Finally, they appeared, maybe 1000 yards away, very small. I could see they were dragging a deer, more by the way they moved, than by actually seeing the animal. Hooray, they got at least one. We were successful hunters. That also doesn’t mean a thing to a non-hunter—but to a hunter, it’s a major accomplishment. It’s not easy at all to hunt and to succeed. It requires a huge expenditure of energy—a honing and application of many skills, a will not to quit, because you can get extremely tired, even exhausted, very cold, discouraged and disappointed. The distances are incredible, very far, the mountains are steep and strain your will, the animals are elusive, almost non-existent. You can hunt for days sometimes and never see a deer or elk. But at other times they seem to be everywhere. It’s feast or famine much of the time.
After a while we were yelling to each other and could hear each other’s words. They were working their way down the mountain side toward me. I left my rifle sitting on my buck, and started downhill working toward them to meet them in the bottom of the canyon, they would need all the strength they could get to drag the buck up hill to my buck at the top of the ridge.
We met in the bottom of the canyon. Time for the story and the details. They also had a three-point buck. But they had missed a giant buck, a massive wide racked mossy back. They got into the herd they’d seen yesterday—15 to 20 head. This little satellite buck, the big bruiser and his harem of does. Yeah, they were kicken’ themselves, they shoulda got the big one, buck fever, poor shooting, the whole nine yards. A tale every hunter has heard before. It takes a week or two to get over it to some degree. A chance at a really big herd buck doesn’t come very often, for many hunters, it never does come in their whole lifetime, missing a truly big one is nerve wracking, it makes you really wish there was a re-play—a second chance. It’s a selfish something or other, but it’s there, it’s real. I’ve seen grown men come close to crying over missing a big one, somehow, it’s a loss of a measure of your manhood. It sounds funny I know, and it is funny actually, but at the time, well a hunter knows and you don’t have to explain it to him. Now I don’t care. But in those younger days, oh it matters all right—big time. And I shouldn’t say I don’t care anymore, if I had a monster buck out there and I had a chance and missed, yeah it would get me still, but not like it used to. Now there’s a part of me that cheers for the buck too.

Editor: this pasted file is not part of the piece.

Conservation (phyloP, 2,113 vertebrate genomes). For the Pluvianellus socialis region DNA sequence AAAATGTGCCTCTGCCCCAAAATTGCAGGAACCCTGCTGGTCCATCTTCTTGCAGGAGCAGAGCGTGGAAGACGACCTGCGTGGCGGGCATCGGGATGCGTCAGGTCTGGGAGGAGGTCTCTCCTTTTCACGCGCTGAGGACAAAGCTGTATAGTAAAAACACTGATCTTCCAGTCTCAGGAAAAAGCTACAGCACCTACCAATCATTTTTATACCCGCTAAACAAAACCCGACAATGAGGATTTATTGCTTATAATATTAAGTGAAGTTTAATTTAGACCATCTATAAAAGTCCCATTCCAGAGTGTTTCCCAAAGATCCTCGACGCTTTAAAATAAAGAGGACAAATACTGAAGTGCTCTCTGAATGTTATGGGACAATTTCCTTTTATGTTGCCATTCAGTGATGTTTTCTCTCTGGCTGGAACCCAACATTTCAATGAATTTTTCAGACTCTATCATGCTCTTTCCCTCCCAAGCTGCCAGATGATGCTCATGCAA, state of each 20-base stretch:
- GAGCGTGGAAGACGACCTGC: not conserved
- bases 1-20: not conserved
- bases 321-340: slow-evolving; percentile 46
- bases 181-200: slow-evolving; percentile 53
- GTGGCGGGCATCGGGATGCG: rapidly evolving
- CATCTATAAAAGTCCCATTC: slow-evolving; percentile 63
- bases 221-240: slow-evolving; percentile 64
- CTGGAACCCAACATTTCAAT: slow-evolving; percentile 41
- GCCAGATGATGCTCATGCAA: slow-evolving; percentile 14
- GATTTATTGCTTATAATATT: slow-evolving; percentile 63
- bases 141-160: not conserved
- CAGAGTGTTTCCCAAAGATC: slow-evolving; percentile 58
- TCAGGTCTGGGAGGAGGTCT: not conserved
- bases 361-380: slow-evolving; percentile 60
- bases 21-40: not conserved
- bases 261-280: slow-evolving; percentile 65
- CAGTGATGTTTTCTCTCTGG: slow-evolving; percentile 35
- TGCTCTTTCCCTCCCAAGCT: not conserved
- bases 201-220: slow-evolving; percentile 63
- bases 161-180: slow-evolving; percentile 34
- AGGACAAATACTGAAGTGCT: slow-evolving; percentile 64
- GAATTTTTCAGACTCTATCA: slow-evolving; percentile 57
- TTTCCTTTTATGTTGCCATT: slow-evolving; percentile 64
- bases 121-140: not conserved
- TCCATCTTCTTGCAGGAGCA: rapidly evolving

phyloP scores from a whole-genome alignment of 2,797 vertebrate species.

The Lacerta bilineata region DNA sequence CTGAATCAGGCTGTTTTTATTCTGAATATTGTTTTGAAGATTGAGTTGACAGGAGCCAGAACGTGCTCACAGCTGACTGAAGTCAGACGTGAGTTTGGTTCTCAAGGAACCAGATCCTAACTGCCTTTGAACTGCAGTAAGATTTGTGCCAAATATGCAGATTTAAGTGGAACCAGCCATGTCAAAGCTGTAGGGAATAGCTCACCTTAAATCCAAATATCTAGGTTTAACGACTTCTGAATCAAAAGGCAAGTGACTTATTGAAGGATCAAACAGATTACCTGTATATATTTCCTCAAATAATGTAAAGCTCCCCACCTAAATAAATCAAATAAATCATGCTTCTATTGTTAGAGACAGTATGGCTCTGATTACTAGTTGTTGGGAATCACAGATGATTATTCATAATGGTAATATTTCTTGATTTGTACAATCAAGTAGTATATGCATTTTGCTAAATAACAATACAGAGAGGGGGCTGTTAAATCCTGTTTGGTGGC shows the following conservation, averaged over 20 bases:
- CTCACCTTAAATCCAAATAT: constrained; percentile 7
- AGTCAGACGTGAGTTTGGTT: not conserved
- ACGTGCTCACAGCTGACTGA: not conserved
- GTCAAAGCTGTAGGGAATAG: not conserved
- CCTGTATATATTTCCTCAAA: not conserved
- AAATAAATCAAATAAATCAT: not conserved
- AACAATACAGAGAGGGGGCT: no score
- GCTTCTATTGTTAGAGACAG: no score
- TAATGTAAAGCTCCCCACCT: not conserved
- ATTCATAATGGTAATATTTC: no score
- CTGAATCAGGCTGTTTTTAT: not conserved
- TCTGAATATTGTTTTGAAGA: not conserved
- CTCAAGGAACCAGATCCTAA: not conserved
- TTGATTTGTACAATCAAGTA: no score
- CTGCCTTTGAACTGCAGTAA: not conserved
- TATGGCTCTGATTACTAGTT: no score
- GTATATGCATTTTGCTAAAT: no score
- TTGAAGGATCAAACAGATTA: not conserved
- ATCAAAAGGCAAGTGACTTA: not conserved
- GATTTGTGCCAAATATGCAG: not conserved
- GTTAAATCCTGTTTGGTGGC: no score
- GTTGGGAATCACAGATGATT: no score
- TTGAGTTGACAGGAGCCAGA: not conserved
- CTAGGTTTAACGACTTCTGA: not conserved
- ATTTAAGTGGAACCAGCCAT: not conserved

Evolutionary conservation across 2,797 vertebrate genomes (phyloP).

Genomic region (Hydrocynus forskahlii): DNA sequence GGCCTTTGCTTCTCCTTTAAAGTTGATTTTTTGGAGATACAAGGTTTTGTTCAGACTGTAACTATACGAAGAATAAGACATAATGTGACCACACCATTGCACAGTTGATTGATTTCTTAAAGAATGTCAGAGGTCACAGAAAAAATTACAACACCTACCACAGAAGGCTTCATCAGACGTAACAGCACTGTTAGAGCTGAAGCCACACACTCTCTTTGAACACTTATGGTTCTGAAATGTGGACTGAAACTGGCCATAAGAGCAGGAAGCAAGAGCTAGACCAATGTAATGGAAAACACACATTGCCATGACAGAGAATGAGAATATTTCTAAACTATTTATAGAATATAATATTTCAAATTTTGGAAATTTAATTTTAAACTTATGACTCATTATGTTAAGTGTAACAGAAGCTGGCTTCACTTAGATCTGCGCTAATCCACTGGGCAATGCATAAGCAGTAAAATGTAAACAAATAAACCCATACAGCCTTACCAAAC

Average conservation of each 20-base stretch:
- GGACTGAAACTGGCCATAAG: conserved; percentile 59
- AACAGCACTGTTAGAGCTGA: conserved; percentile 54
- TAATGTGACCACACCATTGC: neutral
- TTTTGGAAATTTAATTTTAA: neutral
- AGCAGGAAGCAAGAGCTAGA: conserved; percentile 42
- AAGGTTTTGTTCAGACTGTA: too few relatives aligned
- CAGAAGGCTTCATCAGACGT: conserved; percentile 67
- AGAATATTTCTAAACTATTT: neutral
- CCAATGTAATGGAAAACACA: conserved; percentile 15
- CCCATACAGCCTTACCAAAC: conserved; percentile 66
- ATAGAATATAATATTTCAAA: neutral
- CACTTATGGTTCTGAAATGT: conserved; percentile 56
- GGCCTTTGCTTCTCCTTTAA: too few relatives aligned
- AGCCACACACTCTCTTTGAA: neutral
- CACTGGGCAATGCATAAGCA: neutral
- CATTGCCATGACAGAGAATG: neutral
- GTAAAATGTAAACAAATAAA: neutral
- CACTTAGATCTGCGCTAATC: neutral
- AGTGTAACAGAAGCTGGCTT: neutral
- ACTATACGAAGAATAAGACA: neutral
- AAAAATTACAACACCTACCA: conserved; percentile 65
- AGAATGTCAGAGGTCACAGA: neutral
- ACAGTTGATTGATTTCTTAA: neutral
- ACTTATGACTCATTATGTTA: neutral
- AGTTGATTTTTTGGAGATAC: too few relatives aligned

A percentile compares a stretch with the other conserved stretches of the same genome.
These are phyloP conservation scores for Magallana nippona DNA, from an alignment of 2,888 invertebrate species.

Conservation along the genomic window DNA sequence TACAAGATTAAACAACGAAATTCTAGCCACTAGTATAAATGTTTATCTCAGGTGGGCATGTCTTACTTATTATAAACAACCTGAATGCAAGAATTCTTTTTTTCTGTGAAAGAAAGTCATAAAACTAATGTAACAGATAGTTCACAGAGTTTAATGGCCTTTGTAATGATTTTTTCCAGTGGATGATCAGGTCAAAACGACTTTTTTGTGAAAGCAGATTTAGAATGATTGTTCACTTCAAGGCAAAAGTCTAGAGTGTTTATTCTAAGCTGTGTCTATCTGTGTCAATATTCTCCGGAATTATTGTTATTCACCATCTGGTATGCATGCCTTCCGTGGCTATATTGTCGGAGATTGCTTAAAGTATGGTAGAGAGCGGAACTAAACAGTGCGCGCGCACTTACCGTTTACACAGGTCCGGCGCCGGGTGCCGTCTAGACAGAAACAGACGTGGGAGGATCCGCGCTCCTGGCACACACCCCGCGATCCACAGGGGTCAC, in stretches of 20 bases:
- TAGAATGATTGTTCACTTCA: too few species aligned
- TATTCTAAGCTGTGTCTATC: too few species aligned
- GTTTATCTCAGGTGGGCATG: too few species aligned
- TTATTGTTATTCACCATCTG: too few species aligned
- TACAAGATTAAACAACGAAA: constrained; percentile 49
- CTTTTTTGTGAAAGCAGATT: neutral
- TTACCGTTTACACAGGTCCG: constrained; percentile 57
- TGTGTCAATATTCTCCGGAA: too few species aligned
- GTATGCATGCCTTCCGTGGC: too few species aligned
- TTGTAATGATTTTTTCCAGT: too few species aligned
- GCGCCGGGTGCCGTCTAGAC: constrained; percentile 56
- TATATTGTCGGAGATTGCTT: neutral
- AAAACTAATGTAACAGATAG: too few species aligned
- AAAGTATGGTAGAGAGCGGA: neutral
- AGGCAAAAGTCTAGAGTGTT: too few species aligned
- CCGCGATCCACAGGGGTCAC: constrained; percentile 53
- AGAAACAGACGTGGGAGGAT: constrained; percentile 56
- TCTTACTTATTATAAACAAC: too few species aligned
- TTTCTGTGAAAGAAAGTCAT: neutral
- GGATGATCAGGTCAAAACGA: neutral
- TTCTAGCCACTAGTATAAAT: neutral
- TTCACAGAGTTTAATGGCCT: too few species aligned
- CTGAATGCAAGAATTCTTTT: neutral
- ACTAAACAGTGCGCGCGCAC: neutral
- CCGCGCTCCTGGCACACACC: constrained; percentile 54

We finally reached the top of the ridge where my buck was. It was good to see two nice bucks for the freezer. Steve missed, but we were happy to be back together, with good meat and enough daylight to get off the mountain. Barely!
By the time we drug the two bucks out of the timber onto the flat field of the ranch we were hunting on (by permission, Dad got it) we were pretty much spent. It was all but dark, Kent laid down on his buck, he said he could not go one more step. We were famished, and running on empty, no energy left. Soon the headlights of the jeep could be seen coming toward us in the distance. Dad was hugging the timber along the edge of the field making sure he didn’t miss us. He pulled up alongside, we got the congratulations of Dad, heartfelt and worth receiving. Dad had a way, a good way of patting you on the back.
We loaded the deer in the back, crawled in the warm jeep, dug into the crackers, cheese and salami and root beer. We satiated ourselves as we traveled home and like so many times before, we slept soundly, while Dad drove.